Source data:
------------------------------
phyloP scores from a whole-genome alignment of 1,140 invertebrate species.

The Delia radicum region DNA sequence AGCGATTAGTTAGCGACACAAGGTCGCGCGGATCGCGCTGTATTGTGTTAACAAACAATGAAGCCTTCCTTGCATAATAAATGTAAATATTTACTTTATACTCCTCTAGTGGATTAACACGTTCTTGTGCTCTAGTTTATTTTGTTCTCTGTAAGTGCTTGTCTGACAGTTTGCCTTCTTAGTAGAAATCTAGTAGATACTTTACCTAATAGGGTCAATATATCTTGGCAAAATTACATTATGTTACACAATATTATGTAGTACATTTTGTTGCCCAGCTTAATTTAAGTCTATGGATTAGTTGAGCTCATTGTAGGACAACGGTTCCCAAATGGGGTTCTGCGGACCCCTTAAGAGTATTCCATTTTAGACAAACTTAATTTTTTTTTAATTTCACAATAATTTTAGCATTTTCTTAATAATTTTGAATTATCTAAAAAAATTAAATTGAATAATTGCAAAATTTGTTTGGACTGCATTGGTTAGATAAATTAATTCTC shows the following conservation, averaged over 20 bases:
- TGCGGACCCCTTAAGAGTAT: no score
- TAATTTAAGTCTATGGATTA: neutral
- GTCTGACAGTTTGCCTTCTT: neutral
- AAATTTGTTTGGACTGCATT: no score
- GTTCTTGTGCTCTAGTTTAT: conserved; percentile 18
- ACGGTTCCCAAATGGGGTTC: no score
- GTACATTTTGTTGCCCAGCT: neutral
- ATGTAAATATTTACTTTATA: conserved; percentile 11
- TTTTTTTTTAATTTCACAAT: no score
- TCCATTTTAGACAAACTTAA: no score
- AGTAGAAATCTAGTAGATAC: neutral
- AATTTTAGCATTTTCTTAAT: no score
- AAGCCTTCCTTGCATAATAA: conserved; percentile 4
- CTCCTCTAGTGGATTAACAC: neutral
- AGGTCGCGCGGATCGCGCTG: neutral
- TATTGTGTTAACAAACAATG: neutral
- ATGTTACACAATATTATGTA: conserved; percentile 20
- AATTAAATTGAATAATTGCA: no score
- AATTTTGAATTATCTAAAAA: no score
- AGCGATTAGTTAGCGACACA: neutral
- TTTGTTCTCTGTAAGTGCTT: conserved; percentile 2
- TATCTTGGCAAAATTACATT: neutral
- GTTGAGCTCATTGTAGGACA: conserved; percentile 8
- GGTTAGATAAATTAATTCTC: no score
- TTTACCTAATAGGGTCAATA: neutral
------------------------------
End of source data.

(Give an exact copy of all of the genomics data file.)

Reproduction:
phyloP scores from a whole-genome alignment of 1,140 invertebrate species.

The Delia radicum region DNA sequence AGCGATTAGTTAGCGACACAAGGTCGCGCGGATCGCGCTGTATTGTGTTAACAAACAATGAAGCCTTCCTTGCATAATAAATGTAAATATTTACTTTATACTCCTCTAGTGGATTAACACGTTCTTGTGCTCTAGTTTATTTTGTTCTCTGTAAGTGCTTGTCTGACAGTTTGCCTTCTTAGTAGAAATCTAGTAGATACTTTACCTAATAGGGTCAATATATCTTGGCAAAATTACATTATGTTACACAATATTATGTAGTACATTTTGTTGCCCAGCTTAATTTAAGTCTATGGATTAGTTGAGCTCATTGTAGGACAACGGTTCCCAAATGGGGTTCTGCGGACCCCTTAAGAGTATTCCATTTTAGACAAACTTAATTTTTTTTTAATTTCACAATAATTTTAGCATTTTCTTAATAATTTTGAATTATCTAAAAAAATTAAATTGAATAATTGCAAAATTTGTTTGGACTGCATTGGTTAGATAAATTAATTCTC shows the following conservation, averaged over 20 bases:
- TGCGGACCCCTTAAGAGTAT: no score
- TAATTTAAGTCTATGGATTA: neutral
- GTCTGACAGTTTGCCTTCTT: neutral
- AAATTTGTTTGGACTGCATT: no score
- GTTCTTGTGCTCTAGTTTAT: conserved; percentile 18
- ACGGTTCCCAAATGGGGTTC: no score
- GTACATTTTGTTGCCCAGCT: neutral
- ATGTAAATATTTACTTTATA: conserved; percentile 11
- TTTTTTTTTAATTTCACAAT: no score
- TCCATTTTAGACAAACTTAA: no score
- AGTAGAAATCTAGTAGATAC: neutral
- AATTTTAGCATTTTCTTAAT: no score
- AAGCCTTCCTTGCATAATAA: conserved; percentile 4
- CTCCTCTAGTGGATTAACAC: neutral
- AGGTCGCGCGGATCGCGCTG: neutral
- TATTGTGTTAACAAACAATG: neutral
- ATGTTACACAATATTATGTA: conserved; percentile 20
- AATTAAATTGAATAATTGCA: no score
- AATTTTGAATTATCTAAAAA: no score
- AGCGATTAGTTAGCGACACA: neutral
- TTTGTTCTCTGTAAGTGCTT: conserved; percentile 2
- TATCTTGGCAAAATTACATT: neutral
- GTTGAGCTCATTGTAGGACA: conserved; percentile 8
- GGTTAGATAAATTAATTCTC: no score
- TTTACCTAATAGGGTCAATA: neutral